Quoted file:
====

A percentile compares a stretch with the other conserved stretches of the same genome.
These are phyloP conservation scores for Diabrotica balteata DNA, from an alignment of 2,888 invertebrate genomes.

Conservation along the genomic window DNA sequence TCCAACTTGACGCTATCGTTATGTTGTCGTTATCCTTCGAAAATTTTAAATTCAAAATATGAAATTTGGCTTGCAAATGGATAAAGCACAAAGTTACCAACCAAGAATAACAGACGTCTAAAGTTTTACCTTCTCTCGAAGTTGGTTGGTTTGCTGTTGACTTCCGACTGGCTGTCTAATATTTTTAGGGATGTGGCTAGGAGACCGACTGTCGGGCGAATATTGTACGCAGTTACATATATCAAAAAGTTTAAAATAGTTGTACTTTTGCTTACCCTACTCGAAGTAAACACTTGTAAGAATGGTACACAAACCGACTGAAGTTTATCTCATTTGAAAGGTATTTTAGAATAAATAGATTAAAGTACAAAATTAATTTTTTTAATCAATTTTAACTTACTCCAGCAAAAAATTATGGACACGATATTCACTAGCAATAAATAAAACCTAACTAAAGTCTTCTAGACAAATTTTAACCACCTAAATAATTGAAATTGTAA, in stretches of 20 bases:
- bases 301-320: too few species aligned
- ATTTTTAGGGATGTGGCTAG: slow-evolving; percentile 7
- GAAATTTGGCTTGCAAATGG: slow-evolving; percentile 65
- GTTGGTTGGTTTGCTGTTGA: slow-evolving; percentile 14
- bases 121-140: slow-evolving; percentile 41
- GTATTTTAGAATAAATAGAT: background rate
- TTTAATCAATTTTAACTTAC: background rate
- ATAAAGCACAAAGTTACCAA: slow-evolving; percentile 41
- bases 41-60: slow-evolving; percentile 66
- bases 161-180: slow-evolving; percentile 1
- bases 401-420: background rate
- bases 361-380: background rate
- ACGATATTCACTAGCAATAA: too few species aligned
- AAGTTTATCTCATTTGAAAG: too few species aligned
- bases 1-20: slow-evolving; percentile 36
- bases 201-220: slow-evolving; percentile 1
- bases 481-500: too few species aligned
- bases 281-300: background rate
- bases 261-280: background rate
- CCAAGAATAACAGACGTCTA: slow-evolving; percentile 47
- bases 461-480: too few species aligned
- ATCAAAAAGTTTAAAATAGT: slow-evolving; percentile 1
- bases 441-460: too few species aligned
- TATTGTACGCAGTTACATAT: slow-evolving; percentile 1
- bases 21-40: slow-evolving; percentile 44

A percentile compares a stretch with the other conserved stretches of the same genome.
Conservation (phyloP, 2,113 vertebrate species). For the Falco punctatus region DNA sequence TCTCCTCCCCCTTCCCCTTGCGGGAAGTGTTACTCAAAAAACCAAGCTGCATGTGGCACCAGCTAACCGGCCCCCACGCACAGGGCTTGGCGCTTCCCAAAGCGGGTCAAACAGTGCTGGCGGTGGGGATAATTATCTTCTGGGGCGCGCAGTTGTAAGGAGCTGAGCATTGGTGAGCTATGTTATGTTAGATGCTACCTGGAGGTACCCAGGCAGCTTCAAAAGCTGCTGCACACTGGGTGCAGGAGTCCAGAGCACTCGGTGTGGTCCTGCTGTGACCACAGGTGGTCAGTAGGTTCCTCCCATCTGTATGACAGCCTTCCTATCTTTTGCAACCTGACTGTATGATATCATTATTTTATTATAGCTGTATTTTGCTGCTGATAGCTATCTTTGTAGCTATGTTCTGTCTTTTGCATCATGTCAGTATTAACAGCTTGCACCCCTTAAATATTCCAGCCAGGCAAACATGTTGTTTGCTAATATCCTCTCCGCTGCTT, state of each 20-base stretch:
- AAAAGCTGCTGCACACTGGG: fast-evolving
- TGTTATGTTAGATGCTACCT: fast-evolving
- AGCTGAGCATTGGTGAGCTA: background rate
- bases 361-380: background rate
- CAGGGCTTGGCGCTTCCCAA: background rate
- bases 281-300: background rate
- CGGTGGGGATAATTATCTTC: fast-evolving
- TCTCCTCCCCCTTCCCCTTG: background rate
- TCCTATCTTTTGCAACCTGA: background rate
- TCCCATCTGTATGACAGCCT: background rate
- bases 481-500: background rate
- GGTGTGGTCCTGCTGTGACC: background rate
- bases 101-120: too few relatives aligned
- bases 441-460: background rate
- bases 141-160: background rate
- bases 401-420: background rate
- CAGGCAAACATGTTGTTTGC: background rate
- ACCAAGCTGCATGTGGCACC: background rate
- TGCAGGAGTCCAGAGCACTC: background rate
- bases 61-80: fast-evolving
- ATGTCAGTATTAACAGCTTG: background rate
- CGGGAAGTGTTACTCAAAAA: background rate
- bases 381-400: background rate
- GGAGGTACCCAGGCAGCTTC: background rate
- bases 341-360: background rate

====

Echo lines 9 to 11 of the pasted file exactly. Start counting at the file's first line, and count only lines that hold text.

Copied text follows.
- GTATTTTAGAATAAATAGAT: background rate
- TTTAATCAATTTTAACTTAC: background rate
- ATAAAGCACAAAGTTACCAA: slow-evolving; percentile 41